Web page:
Mitt Romney and John McCain are in a heated back and forth over the war in Iraq. (Photo Credit: Getty Images)
(CNN) - A fired up Mitt Romney demanded John McCain apologize Saturday for recently saying the former Massachusetts governor had once supported a timetable for withdrawal from Iraq – part of the latest back and forth between the two Republican candidates leading up to the crucial Florida primary.
"I don't know why he's being dishonest," Romney told reporters in Lutz, Florida. "But that's dishonest. To say that I have a specific date is simply wrong and is dishonest and he should apologize. That is not the case, I’ve never said that."
Campaigning earlier in Fort Myers on Saturday, McCain said, "In the conflict that we’re in, I’m the only one that said we have to abandon the Rumsfeld strategy and Rumsfeld and adopt a new strategy. Gov Romney wanted to set a date for withdrawal, similar to what the democrats are seeking which would have led to the victory by al Qaeda in my view.”
McCain has suggested for days that Romney once supported a timetable for withdrawal, though he only recently began naming the Massachusetts Republican by name.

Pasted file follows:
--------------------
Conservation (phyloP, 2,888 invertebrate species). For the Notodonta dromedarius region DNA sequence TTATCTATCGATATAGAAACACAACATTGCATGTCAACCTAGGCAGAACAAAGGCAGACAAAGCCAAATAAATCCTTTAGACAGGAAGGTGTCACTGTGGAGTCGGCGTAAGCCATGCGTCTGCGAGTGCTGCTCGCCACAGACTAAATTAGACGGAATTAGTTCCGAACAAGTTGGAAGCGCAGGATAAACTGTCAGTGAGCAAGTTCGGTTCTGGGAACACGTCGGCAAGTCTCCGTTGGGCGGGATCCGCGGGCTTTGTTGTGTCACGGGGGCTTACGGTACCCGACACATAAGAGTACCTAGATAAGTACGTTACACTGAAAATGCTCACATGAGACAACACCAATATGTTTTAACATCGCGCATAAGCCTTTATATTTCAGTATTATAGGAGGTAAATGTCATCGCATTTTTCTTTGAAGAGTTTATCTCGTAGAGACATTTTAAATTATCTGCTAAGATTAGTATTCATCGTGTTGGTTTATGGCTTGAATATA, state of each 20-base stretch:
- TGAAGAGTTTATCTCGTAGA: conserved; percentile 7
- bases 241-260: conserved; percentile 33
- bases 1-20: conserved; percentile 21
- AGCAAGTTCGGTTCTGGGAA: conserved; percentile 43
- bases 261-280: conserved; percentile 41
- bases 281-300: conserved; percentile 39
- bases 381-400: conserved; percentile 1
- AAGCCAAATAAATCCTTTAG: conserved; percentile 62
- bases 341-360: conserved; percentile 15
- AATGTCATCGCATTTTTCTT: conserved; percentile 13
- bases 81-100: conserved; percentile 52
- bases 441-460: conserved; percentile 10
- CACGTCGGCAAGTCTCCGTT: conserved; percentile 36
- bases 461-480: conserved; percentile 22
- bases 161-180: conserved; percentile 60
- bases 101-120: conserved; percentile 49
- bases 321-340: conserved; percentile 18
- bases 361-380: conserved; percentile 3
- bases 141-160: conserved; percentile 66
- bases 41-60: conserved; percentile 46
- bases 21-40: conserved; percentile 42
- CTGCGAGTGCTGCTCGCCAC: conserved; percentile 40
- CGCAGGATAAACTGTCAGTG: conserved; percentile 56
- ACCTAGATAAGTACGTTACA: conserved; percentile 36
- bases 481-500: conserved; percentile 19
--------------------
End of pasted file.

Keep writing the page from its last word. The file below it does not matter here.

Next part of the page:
The Arizona senator later rebuked Romney's calls for an apology, at an event in Sun City.
"I think the apology is owed to the young men and women who are serving this nation in uniform that we will not let them down in hard times and good," he said. "That is who the apology is owed to."
In his press conference with reporters, Romney also suggested McCain was trying to shift voters' focus away from the economy - an issue that would seem to favor the former business executive.
"I know he's trying desperately to change the topic from the economy and trying to get back to Iraq. But to say something that’s not accurate is simply wrong and he knows better," Romney said.
On Friday, McCain's campaign circulated the transcript of an interview from April, in which Romney seemed to support a private timetable.
"Well, there's no question that the president and Prime Minister al Maliki have to have a series of timetables and milestones that they speak about, but those shouldn't be for public pronouncement," Romney told ABC in April.
- CNN's Alexander Marquardt, Shirley Zilberstein, and Alexander Mooney